It's that time of year again, when the days are hot and the Sunday supplements are full of ads for notebooks, pens and back-to-school outfits. But getting ready for another school year doesn't just mean stocking up on such "old school" supplies. Today's well-equipped college student will also be toting an assortment of digital gadgets, ranging from study aids to mobile gear and tools for protecting your data.
Here we bring you some back-to-school gadgets and gear that will prepare a student for the rigors (and joys) of the academic life. We looked for items with at least a nominally educational connection that would fit into a student budget. Most of them have list prices of $50 or less, and only a few top $150 (mostly for their higher-end models) -- and you can usually find them for less if you shop around. We did, however, include a couple of expensive items to ask your parents for at the end of the story.
Portability was key in our gadget selection. Students are on the move a lot, often on foot or bicycle, so lighter and more compact beat bulky. Style also counted, but since everyone's style is different, we basically leaned toward choice, especially in color.
Looking for a laptop? See Back-to-school laptops: Best Buy exclusives reviewed.
Your laptop is your most important academic tool, so it's essential to protect it whether you're in your room or out and about.
There are a few good reasons to raise your laptop up off your lap -- or off your desk. One is to keep it cooler -- getting a little air flowing around your laptop will help dissipate the heat buildup, which will prolong its life. Another is to protect whatever's underneath it (like your legs) from getting scorched. And then there are the health benefits of moving the display closer to eye level and putting the keyboard at a more ergonomic and comfortable angle.
For desktop use with an external keyboard and mouse, consider the Kensington Easy Riser Cooling Notebook Stand ($30). The Easy Riser is a tilted plastic stand that holds the base and keyboard of your laptop. A lip at the bottom and rubber pads on the plastic keep your laptop from sliding off the stand, while the open back promotes cooling.
Once the laptop is secure, you fold the display back until it's vertical, and then adjust the angle of the base -- and thereby the height of the display --- to get it to a comfortable viewing height. And when you're not using it, you can fold the whole thing flat, making it easy to move or just reclaim some desk space.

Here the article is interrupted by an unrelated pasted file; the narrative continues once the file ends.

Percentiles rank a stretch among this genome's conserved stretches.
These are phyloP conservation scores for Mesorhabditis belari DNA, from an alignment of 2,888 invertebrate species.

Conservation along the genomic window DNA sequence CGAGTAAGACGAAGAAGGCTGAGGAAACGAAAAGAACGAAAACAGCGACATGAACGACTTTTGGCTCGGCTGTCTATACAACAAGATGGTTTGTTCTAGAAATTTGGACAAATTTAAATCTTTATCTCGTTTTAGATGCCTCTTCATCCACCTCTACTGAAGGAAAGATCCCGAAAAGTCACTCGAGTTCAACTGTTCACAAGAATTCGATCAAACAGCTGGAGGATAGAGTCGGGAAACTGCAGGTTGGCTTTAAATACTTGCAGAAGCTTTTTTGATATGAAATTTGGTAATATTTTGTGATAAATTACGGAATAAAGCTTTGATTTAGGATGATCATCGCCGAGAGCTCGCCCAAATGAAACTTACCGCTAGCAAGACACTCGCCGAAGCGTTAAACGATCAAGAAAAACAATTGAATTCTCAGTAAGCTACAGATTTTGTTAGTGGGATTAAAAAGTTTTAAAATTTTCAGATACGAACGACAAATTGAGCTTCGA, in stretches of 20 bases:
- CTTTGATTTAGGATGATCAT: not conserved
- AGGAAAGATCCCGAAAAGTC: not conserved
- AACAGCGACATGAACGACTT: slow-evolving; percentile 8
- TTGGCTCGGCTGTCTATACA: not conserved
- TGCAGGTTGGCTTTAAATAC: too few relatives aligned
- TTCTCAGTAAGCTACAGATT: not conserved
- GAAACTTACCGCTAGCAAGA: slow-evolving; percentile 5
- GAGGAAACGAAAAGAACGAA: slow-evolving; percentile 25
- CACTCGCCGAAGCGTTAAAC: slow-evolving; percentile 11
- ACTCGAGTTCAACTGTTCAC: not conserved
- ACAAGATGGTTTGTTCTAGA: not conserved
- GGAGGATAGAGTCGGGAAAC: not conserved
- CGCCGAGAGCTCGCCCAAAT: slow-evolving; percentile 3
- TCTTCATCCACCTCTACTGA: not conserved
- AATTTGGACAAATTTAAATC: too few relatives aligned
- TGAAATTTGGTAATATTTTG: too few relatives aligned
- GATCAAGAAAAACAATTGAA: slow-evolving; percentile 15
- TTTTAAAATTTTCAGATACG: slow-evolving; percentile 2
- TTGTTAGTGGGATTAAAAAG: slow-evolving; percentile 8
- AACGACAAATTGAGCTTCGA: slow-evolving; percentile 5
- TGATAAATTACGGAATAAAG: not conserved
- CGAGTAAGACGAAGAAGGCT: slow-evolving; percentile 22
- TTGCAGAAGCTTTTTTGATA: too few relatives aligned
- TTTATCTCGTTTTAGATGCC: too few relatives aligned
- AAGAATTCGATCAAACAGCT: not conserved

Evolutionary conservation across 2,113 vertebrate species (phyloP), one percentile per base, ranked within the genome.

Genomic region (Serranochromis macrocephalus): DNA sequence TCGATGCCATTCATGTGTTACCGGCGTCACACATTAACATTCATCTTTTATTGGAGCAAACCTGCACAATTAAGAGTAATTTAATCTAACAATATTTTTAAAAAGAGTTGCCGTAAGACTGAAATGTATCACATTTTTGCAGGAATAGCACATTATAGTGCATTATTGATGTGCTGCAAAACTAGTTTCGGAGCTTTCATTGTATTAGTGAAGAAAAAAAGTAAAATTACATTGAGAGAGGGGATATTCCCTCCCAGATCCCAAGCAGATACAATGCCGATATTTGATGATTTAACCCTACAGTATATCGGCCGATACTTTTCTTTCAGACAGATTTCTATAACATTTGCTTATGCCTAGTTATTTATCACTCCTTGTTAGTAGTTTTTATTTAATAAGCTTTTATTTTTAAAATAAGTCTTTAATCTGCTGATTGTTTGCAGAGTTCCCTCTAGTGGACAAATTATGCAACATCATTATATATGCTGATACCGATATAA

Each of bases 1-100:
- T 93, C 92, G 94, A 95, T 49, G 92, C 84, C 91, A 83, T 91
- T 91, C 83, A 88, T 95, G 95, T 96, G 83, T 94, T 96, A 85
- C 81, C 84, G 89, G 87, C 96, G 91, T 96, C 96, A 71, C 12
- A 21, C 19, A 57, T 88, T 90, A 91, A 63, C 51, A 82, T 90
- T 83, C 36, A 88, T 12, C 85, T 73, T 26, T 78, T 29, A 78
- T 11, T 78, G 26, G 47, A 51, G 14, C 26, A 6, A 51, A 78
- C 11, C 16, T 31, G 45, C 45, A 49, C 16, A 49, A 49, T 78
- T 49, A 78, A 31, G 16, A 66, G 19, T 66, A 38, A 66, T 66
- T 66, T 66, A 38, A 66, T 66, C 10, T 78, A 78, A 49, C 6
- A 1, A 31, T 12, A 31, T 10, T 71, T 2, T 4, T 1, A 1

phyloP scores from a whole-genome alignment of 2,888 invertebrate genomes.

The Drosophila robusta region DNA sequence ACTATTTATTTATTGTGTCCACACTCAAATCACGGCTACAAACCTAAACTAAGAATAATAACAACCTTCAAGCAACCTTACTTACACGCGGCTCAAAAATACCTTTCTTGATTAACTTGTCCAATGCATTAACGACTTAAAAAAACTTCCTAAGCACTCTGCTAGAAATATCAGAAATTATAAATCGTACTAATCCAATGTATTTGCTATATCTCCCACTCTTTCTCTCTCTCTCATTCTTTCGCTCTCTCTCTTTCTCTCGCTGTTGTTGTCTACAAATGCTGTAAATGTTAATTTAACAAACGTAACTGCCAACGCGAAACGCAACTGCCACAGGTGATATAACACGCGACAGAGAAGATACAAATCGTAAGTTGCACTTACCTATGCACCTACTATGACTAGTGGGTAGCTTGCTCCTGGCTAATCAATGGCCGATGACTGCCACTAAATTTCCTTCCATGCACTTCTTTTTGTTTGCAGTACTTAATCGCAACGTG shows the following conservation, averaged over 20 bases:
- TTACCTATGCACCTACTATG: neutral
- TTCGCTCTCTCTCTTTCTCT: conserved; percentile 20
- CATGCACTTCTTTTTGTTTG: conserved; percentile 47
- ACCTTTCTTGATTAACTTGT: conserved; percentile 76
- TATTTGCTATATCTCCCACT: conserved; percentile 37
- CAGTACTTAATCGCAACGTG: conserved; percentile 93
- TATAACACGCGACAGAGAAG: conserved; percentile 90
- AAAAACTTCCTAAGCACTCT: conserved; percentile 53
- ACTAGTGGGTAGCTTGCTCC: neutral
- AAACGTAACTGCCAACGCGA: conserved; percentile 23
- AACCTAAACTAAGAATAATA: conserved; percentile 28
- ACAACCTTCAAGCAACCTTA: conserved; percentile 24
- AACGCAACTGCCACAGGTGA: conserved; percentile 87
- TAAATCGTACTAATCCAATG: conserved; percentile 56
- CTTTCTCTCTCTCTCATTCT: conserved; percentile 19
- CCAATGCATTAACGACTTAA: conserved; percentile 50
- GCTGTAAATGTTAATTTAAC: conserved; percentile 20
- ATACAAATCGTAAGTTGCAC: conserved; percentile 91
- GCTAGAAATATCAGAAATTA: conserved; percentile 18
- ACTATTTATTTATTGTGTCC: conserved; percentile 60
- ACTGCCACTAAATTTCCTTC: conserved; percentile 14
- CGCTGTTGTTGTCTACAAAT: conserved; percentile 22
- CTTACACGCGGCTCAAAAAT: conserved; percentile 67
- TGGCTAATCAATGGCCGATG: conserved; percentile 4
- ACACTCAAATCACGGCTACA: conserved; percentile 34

If you don't use an external keyboard, you need a stand that supports your laptop's keyboard at a comfortable angle. Try the simple, straightforward and bargain-priced HandStands Cool Lift ($10). It's just a base with four pillars that raises the back of your laptop about an inch and a quarter to increase airflow but leaves the front at almost desktop level. The resulting angle can be easier on your wrists than typing on a flat keyboard.
It does come with a couple of caveats: Some users report that the bottom of the Cool Lift is a little slippery, so you might not want to use it on a tilted surface, and some say it's a little small for 17-in. laptops, which therefore need careful centering. But those quibbles aside, you can't beat the price-performance ratio.
Of course, you don't always use your computer at your desk. When you're using a laptop the way the name suggests, you need something to keep your thighs from frying, such as the Targus HeatDefense for Laptops ($30). It's a quilted plastic place mat filled with heat-absorbing crystals, like a microwavable heating pad. The crystals liquefy as they absorb heat and recrystallize when they cool.
Once the crystals liquefy under the part of your laptop base that gets hot, the bottom of the pad in that spot can get pretty warm itself. But you can easily turn the mat from time to time to keep a crystallized part under the hot spot.
The HeatDefense folds up, so you can take it anywhere, spread it out in your lap and get to work. (It does add a pound and a quarter to your laptop's weight, though.)
The HeatDefense is manufactured by ThermaPak Technologies, which offers its own version called the HeatShift (available in three sizes, from $28 to $35). The HeatShift is thicker than the HeatDefense -- you can roll it up, but not fold it -- and comes in black, pink and white.